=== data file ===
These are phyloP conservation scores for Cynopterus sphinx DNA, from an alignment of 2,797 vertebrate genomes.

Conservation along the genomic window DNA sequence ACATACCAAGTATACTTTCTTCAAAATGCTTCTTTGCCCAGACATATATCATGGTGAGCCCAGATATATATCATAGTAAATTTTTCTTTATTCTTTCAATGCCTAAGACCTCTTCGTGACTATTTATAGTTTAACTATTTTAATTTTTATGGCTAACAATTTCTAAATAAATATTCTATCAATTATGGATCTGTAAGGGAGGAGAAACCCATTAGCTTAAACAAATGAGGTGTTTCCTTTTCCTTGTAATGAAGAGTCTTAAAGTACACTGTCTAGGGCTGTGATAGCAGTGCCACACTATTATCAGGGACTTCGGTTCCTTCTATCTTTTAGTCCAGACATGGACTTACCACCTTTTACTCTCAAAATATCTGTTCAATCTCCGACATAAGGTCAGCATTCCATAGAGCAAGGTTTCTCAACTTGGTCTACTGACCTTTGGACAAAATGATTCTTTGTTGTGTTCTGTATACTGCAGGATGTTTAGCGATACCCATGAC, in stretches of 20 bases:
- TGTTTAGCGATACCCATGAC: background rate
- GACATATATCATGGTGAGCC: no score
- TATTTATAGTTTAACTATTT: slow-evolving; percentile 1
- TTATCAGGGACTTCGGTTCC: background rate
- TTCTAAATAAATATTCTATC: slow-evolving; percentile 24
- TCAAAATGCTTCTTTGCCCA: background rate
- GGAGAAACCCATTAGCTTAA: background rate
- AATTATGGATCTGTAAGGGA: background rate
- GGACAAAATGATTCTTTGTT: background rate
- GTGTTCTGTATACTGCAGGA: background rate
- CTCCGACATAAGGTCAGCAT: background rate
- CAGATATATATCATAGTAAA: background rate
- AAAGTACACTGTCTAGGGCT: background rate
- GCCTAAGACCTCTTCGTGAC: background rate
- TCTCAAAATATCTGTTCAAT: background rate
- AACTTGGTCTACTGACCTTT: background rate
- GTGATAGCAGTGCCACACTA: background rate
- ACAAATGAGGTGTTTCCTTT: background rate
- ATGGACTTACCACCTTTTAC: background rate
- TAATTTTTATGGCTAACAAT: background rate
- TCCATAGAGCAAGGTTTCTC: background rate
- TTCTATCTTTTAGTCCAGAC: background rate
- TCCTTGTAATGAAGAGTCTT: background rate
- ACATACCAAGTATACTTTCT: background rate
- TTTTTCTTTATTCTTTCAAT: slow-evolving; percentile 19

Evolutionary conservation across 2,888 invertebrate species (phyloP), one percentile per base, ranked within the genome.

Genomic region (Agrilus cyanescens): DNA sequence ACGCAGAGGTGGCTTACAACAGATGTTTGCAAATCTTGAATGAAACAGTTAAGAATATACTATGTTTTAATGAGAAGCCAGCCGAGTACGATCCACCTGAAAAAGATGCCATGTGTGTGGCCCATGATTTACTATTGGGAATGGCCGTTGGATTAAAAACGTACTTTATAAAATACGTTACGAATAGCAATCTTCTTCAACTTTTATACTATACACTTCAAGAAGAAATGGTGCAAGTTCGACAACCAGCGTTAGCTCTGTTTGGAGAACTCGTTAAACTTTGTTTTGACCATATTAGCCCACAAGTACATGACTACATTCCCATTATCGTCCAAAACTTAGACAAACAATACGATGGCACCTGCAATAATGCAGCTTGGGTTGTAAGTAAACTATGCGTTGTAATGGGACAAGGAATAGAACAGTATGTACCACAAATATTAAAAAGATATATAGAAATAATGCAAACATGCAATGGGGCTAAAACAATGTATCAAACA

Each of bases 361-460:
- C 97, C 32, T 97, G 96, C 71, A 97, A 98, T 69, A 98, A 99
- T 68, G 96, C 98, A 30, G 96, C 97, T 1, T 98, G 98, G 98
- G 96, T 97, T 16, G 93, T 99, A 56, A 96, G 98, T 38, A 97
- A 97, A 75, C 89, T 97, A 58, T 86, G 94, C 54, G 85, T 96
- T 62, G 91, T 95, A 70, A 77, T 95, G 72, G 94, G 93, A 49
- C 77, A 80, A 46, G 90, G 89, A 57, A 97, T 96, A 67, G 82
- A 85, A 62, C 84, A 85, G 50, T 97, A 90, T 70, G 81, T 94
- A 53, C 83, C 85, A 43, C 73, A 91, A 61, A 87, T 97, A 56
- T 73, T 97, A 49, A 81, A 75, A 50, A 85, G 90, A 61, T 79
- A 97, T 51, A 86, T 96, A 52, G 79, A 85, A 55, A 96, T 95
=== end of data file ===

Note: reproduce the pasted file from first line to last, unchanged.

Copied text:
These are phyloP conservation scores for Cynopterus sphinx DNA, from an alignment of 2,797 vertebrate genomes.

Conservation along the genomic window DNA sequence ACATACCAAGTATACTTTCTTCAAAATGCTTCTTTGCCCAGACATATATCATGGTGAGCCCAGATATATATCATAGTAAATTTTTCTTTATTCTTTCAATGCCTAAGACCTCTTCGTGACTATTTATAGTTTAACTATTTTAATTTTTATGGCTAACAATTTCTAAATAAATATTCTATCAATTATGGATCTGTAAGGGAGGAGAAACCCATTAGCTTAAACAAATGAGGTGTTTCCTTTTCCTTGTAATGAAGAGTCTTAAAGTACACTGTCTAGGGCTGTGATAGCAGTGCCACACTATTATCAGGGACTTCGGTTCCTTCTATCTTTTAGTCCAGACATGGACTTACCACCTTTTACTCTCAAAATATCTGTTCAATCTCCGACATAAGGTCAGCATTCCATAGAGCAAGGTTTCTCAACTTGGTCTACTGACCTTTGGACAAAATGATTCTTTGTTGTGTTCTGTATACTGCAGGATGTTTAGCGATACCCATGAC, in stretches of 20 bases:
- TGTTTAGCGATACCCATGAC: background rate
- GACATATATCATGGTGAGCC: no score
- TATTTATAGTTTAACTATTT: slow-evolving; percentile 1
- TTATCAGGGACTTCGGTTCC: background rate
- TTCTAAATAAATATTCTATC: slow-evolving; percentile 24
- TCAAAATGCTTCTTTGCCCA: background rate
- GGAGAAACCCATTAGCTTAA: background rate
- AATTATGGATCTGTAAGGGA: background rate
- GGACAAAATGATTCTTTGTT: background rate
- GTGTTCTGTATACTGCAGGA: background rate
- CTCCGACATAAGGTCAGCAT: background rate
- CAGATATATATCATAGTAAA: background rate
- AAAGTACACTGTCTAGGGCT: background rate
- GCCTAAGACCTCTTCGTGAC: background rate
- TCTCAAAATATCTGTTCAAT: background rate
- AACTTGGTCTACTGACCTTT: background rate
- GTGATAGCAGTGCCACACTA: background rate
- ACAAATGAGGTGTTTCCTTT: background rate
- ATGGACTTACCACCTTTTAC: background rate
- TAATTTTTATGGCTAACAAT: background rate
- TCCATAGAGCAAGGTTTCTC: background rate
- TTCTATCTTTTAGTCCAGAC: background rate
- TCCTTGTAATGAAGAGTCTT: background rate
- ACATACCAAGTATACTTTCT: background rate
- TTTTTCTTTATTCTTTCAAT: slow-evolving; percentile 19

Evolutionary conservation across 2,888 invertebrate species (phyloP), one percentile per base, ranked within the genome.

Genomic region (Agrilus cyanescens): DNA sequence ACGCAGAGGTGGCTTACAACAGATGTTTGCAAATCTTGAATGAAACAGTTAAGAATATACTATGTTTTAATGAGAAGCCAGCCGAGTACGATCCACCTGAAAAAGATGCCATGTGTGTGGCCCATGATTTACTATTGGGAATGGCCGTTGGATTAAAAACGTACTTTATAAAATACGTTACGAATAGCAATCTTCTTCAACTTTTATACTATACACTTCAAGAAGAAATGGTGCAAGTTCGACAACCAGCGTTAGCTCTGTTTGGAGAACTCGTTAAACTTTGTTTTGACCATATTAGCCCACAAGTACATGACTACATTCCCATTATCGTCCAAAACTTAGACAAACAATACGATGGCACCTGCAATAATGCAGCTTGGGTTGTAAGTAAACTATGCGTTGTAATGGGACAAGGAATAGAACAGTATGTACCACAAATATTAAAAAGATATATAGAAATAATGCAAACATGCAATGGGGCTAAAACAATGTATCAAACA

Each of bases 361-460:
- C 97, C 32, T 97, G 96, C 71, A 97, A 98, T 69, A 98, A 99
- T 68, G 96, C 98, A 30, G 96, C 97, T 1, T 98, G 98, G 98
- G 96, T 97, T 16, G 93, T 99, A 56, A 96, G 98, T 38, A 97
- A 97, A 75, C 89, T 97, A 58, T 86, G 94, C 54, G 85, T 96
- T 62, G 91, T 95, A 70, A 77, T 95, G 72, G 94, G 93, A 49
- C 77, A 80, A 46, G 90, G 89, A 57, A 97, T 96, A 67, G 82
- A 85, A 62, C 84, A 85, G 50, T 97, A 90, T 70, G 81, T 94
- A 53, C 83, C 85, A 43, C 73, A 91, A 61, A 87, T 97, A 56
- T 73, T 97, A 49, A 81, A 75, A 50, A 85, G 90, A 61, T 79
- A 97, T 51, A 86, T 96, A 52, G 79, A 85, A 55, A 96, T 95